The Student Progress Review (SPR) requirement was implemented in 2017 at the request of students and faculty to support the regular exchange of constructive, written feedback between advisees and advisors. It codifies a process for research degree students and their special committees to have at least one formal conversation per year about academic progress and future plans. Using the SPR form, students are asked to reflect on their recent accomplishments, identify challenges, and set goals. Committee chairs then review their students' SPR forms and enter constructive feedback. Chairs indicate whether progress has been excellent, satisfactory, needs improvement, or is unsatisfactory. Feedback that is documented on the SPR will be made available to the student, all members of the student's special committee, and the DSG/GFA of the student's field.
All members of the graduate faculty are notified of examinations and all are welcome to attend. However, only rarely does a faculty member outside the student’s special committee attend. Students are responsible for notifying the GFA at least two weeks in advance to reserve a room and send a notice to graduate faculty. Students must submit a Schedule of Exam form for all exams to the Graduate School website at least one week in advance otherwise the exam results are not valid. Extensive information on Exams, Doctoral Dissertation and Master’s Thesis production can and should be obtained from the Graduate School. After each examination, a Results of Examination form must be filled out and submitted to the Graduate School within three business days and a copy to the GFA. (Find forms here.)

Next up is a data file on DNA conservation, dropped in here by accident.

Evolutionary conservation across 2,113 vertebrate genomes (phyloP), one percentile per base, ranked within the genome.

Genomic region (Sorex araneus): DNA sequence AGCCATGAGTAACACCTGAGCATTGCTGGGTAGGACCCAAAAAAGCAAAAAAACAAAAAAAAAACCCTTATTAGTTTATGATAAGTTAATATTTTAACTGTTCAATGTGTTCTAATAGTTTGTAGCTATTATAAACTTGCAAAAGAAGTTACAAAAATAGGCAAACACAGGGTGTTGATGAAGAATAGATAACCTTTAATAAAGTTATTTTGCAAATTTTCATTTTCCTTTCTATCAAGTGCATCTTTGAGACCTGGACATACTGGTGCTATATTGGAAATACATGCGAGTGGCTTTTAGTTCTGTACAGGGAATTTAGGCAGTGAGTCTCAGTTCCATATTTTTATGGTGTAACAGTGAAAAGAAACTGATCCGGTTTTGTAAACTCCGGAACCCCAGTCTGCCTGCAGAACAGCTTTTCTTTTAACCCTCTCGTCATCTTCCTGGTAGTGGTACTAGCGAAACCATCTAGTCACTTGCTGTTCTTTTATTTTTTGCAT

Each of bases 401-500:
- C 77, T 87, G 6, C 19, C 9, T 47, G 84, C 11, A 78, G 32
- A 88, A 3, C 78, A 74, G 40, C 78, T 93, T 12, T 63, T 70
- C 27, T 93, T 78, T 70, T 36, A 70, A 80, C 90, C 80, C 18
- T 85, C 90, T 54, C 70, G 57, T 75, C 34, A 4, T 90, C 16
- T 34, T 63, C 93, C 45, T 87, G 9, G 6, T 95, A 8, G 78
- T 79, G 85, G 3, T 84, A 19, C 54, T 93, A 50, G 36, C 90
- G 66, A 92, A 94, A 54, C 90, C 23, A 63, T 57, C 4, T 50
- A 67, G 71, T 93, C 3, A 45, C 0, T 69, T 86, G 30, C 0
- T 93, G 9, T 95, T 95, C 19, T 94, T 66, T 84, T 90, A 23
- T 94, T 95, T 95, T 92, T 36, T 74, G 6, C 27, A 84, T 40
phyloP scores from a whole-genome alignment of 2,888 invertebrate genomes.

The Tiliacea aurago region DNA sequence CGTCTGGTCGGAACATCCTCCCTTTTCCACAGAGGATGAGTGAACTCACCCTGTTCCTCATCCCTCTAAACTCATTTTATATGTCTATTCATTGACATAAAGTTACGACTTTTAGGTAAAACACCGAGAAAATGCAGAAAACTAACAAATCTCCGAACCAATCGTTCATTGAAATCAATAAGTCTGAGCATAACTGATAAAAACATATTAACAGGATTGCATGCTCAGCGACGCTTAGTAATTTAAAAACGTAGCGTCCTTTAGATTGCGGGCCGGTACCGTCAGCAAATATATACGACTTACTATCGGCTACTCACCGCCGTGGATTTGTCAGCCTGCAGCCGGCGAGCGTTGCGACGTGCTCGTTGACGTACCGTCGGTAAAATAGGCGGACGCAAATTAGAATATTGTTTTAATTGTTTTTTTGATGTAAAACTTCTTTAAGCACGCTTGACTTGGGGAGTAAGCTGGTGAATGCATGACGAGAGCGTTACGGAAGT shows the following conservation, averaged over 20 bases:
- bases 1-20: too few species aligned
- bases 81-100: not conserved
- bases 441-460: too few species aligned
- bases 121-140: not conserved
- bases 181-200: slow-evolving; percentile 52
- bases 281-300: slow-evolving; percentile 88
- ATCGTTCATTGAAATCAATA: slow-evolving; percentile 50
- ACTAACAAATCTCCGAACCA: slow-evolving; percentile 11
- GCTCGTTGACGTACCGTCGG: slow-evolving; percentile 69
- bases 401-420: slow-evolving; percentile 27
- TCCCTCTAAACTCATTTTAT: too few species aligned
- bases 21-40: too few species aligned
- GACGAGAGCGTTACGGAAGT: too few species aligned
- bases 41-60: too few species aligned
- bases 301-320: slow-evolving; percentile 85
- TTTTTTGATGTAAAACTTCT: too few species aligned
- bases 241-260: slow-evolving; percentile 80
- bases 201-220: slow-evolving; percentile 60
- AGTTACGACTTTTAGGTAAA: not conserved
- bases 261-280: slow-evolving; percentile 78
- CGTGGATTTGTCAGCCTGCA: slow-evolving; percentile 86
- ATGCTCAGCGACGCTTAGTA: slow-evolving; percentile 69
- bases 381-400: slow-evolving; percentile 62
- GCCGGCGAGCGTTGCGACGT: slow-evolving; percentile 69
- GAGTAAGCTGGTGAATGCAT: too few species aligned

Field of Plant Breeding: Structured Observation for Oral Exams
Exam for Admission to Doctoral Candidacy for Ph.D. students
The A Exam is a comprehensive exam given by the student’s committee to test his/her general knowledge in the areas of plant sciences and related fields relevant to the student’s Ph.D. program in Plant Breeding. It is designed to determine the student’s ability to begin research. It is not to discuss the student’s specific research topic or research results, although it may enter the discussion. Although questions of specific factual nature are common, emphasis is also placed on the student’s ability to utilize and synthesize their knowledge to address more complex problems. A minimum of 3-hours should be scheduled; although there is no time limit, some have gone more than 4-hours. It is typically an oral exam but some written questions are allowed if a faculty member so chooses. It is appropriate and useful to discuss examination expectations with your committee members, either at a meeting of the Special Committee or in individual meetings or both, well in advance of the exam. Other faculty members in the Field are invited to participate, though the rarely do, and are allowed to ask questions, typically do not ask many questions. Each exam is unique. Therefore others’ experiences only represent what can happen, not what will happen.